Sleaford Mods // Live Review

The Lexington – July 18th

Sleaford Mods

Since the days of Magna Carta and The Peasants’ Revolt, we Brits have had a thing for a bit of rebellion. We rebelled against dickhead aristocracy and landowners then, and between the 70’s and 90’s our great counter-cultures of punk and rave rebelled against Tories (who are basically dickhead aristocracy and landowners anyway). When the chips are down, we take stock of what’s causing our social anxiety and invariably the blame lies firmly with the establishment.

It’s no surprise, then, in a climate where job prospects are still pretty shocking and landlords hold us ransom over rent prices, that a few politically charged underground artists are coming to the fore. We’ve got Eagulls, who talk about young life at the bottom of the social ladder, and then there’s Sleaford Mods, who talk about middle-aged life at the bottom of the social ladder.

The latter, consisting on Andrew Fearn and Jason Williamson, are headlining The Lexington in Islington. Expecting the crowd to be made up of current and ex-hardcore scene members and obligatory music nerds in their 20’s, I’m surprised to find the majority are seemingly ‘normal’ (and by that I mean: aesthetically non-music-tribe affiliated) men and women in their 30’s and 40’s, and there’s a buzz of anticipation. Support act The Lowest Form come and go to polite applause but they lack engagement – while the support and headline acts do share a stylistic anger and subversive nature, The Lowest Form sound primal, thrashing like a wild beast against the world which has held it captive. Their performance is like looking on with pity at the victims of society’s ills. Sleaford Mods instead channel that rage into a cutting dissection of society that’s stitched together with wit and crudeness – the crowd are waiting for the demagoguery of Williamson with the same anticipation that precedes an important political rally.

Fearn stands behind his laptop with a beer, his only involvement in the performance to start and stop the Spartan backing-track for each song. His brazen acceptance of the ‘press play guy’ role is refreshing; a stark contrast to the ubiquitous laptop DJ who will try oh so fucking hard to convince you they’re working their nuts off, but we really know they’re only clicking a few buttons to select the next track and auto-sync it.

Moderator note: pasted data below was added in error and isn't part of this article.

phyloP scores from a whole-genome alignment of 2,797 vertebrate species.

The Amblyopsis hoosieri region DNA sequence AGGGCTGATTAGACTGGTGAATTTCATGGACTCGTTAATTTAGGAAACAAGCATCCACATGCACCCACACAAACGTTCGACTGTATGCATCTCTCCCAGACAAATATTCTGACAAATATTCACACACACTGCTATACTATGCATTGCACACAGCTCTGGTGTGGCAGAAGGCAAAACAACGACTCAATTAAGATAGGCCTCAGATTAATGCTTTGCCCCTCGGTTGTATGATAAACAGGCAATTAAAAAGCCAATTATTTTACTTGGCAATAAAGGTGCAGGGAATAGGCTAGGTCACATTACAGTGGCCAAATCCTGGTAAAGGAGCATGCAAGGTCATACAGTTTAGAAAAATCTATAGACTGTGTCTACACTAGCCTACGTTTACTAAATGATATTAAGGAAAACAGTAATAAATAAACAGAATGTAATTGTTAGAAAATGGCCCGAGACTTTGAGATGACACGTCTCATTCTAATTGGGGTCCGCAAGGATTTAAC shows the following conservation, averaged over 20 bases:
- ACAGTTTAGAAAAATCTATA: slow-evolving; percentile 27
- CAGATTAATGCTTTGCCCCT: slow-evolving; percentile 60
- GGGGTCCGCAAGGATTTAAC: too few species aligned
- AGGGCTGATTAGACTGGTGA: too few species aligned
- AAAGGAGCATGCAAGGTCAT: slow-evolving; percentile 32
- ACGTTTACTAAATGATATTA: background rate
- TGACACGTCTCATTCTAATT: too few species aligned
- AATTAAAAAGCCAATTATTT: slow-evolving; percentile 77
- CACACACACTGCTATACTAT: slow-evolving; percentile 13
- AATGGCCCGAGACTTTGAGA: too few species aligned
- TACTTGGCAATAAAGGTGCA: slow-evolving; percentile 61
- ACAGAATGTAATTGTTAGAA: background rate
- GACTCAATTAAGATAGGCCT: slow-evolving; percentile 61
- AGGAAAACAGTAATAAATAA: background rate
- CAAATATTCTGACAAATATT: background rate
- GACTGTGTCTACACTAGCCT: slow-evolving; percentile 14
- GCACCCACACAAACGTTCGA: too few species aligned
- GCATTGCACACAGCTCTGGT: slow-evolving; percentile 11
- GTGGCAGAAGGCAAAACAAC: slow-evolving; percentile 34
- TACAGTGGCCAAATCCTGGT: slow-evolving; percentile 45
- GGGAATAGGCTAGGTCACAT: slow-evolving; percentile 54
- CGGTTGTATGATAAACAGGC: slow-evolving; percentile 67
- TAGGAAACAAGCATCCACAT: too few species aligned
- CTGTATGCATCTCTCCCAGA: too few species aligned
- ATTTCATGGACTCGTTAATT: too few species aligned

The show, really, revolves around Ricky Lambert-lookalike Williamson, who without the microphone and backing track would just be a bloke having a long, hilarious rant. He’s full of the rage I’d always assumed was puked up the morning after your 30th birthday along with the obligatory drunken lamb donner, the rage that I’d wrongly assumed was the preserve of angst-ridden youth.

It’s hard to review the performance in a typical sense, but what I can say is that it somehow felt important. This wasn’t about enjoying songcraft and sound, this was about a solidarity within the pissed-off proletariat that transcends trends and generations. I’m sick of social media constantly telling me how much fun my friends are having and mainstream music telling me to be positive (that’s you, Parrell and The Lego Movie Soundtrack, you pricks). I may be a grumpy bastard, but looking around The Lexington I’m reassured in the knowledge that I’m not alone. In complete contrast to the vacuous popular sounds of today, Sleaford Mods’ brand of rugged anti-music is absolutely essential.


Live: 100 Club – October 23rd